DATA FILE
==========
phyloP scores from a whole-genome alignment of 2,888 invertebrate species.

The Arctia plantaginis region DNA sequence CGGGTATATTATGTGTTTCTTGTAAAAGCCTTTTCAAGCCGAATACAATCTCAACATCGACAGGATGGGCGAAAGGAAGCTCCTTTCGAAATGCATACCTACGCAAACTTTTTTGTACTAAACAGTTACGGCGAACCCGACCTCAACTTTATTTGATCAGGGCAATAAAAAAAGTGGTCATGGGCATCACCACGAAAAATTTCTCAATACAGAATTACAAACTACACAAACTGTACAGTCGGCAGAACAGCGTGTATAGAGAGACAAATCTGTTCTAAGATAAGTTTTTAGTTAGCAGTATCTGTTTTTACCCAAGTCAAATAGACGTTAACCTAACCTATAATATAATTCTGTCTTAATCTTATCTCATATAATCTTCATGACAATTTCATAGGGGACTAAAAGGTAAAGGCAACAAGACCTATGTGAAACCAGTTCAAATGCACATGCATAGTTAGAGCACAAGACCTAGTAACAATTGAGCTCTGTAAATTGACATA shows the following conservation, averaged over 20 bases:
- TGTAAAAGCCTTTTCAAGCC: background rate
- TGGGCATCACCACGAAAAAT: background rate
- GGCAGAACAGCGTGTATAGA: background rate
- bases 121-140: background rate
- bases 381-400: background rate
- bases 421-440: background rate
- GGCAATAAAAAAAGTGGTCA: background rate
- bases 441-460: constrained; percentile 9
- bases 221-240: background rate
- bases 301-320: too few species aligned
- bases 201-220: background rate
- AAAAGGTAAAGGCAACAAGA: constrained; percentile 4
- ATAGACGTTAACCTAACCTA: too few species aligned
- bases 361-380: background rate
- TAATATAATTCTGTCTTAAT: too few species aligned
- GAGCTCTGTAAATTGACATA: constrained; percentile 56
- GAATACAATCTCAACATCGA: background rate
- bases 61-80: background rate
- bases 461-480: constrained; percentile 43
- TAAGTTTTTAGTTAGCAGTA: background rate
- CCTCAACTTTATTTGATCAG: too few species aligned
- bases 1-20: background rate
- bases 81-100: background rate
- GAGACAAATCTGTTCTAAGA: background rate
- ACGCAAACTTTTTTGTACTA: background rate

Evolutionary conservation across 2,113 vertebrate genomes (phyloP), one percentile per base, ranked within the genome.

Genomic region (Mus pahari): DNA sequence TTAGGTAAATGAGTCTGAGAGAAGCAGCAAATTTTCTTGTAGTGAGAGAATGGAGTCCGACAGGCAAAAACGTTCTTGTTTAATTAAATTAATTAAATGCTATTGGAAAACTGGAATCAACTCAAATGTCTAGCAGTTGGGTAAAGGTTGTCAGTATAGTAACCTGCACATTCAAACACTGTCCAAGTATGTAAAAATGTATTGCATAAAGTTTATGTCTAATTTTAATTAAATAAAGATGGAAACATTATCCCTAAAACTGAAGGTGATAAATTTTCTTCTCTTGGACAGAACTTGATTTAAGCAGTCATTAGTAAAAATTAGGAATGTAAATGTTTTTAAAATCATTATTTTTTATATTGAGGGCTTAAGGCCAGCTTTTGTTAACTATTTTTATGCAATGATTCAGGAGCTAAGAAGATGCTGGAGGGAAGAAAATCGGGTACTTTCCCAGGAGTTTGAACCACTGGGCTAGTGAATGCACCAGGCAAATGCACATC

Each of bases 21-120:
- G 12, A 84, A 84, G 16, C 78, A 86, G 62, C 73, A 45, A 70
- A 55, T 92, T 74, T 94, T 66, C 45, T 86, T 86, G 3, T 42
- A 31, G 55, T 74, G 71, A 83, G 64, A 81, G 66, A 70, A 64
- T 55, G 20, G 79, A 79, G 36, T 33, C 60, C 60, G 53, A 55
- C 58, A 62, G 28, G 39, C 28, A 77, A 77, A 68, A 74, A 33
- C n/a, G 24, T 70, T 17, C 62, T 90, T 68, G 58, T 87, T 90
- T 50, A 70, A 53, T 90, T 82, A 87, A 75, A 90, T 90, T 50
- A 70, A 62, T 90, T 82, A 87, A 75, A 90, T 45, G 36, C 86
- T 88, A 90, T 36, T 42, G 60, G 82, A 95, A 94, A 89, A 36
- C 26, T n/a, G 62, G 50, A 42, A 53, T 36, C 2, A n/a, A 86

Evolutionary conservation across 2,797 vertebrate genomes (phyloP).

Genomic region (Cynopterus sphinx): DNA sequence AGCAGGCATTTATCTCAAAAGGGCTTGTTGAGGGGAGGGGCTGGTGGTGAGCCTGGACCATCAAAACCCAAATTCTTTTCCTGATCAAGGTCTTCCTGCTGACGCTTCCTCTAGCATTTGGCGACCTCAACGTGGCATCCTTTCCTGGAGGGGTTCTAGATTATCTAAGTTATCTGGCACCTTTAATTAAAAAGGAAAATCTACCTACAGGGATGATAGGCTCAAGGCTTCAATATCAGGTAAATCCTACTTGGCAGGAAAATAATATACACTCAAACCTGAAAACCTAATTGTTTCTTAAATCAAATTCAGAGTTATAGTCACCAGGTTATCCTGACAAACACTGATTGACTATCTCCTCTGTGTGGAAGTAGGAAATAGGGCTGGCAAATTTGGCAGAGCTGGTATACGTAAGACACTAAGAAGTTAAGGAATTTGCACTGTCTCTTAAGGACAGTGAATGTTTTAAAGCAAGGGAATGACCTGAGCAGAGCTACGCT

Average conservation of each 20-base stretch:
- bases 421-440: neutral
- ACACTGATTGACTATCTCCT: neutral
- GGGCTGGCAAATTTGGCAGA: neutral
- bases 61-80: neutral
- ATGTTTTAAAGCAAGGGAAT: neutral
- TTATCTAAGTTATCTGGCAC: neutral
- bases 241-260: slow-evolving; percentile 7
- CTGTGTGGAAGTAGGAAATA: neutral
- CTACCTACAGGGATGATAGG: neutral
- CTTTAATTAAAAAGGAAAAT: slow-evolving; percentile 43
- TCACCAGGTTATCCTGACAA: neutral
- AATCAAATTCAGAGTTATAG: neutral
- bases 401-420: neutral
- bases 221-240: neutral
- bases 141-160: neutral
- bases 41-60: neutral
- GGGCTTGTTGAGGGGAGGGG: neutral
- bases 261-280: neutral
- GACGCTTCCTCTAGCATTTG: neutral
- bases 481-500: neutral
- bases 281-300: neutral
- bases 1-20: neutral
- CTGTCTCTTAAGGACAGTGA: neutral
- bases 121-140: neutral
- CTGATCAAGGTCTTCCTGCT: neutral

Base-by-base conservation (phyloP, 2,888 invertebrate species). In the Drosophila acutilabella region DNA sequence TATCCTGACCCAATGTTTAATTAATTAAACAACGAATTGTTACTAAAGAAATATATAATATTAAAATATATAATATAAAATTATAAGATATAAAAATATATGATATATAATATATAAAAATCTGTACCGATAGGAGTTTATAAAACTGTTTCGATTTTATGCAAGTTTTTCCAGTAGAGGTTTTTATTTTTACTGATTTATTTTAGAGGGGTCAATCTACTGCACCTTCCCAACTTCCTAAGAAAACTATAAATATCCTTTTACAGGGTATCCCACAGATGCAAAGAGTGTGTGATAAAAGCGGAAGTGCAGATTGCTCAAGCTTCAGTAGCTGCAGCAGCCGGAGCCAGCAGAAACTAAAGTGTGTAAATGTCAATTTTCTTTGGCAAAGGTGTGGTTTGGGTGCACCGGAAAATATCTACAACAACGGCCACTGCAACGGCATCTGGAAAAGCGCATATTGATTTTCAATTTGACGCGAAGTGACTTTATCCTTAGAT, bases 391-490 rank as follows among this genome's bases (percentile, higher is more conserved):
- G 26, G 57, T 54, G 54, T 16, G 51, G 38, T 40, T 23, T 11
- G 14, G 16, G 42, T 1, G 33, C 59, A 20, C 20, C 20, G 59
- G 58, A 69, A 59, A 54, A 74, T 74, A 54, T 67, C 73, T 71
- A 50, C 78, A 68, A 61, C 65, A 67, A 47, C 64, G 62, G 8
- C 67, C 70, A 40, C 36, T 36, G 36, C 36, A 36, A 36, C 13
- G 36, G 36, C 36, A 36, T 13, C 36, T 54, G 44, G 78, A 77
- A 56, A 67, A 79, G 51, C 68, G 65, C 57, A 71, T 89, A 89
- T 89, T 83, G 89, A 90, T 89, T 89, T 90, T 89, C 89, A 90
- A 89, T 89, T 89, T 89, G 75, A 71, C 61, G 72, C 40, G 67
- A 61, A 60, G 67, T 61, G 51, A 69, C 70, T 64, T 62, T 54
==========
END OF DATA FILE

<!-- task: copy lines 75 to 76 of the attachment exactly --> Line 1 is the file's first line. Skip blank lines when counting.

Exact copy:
- G 36, G 36, C 36, A 36, T 13, C 36, T 54, G 44, G 78, A 77
- A 56, A 67, A 79, G 51, C 68, G 65, C 57, A 71, T 89, A 89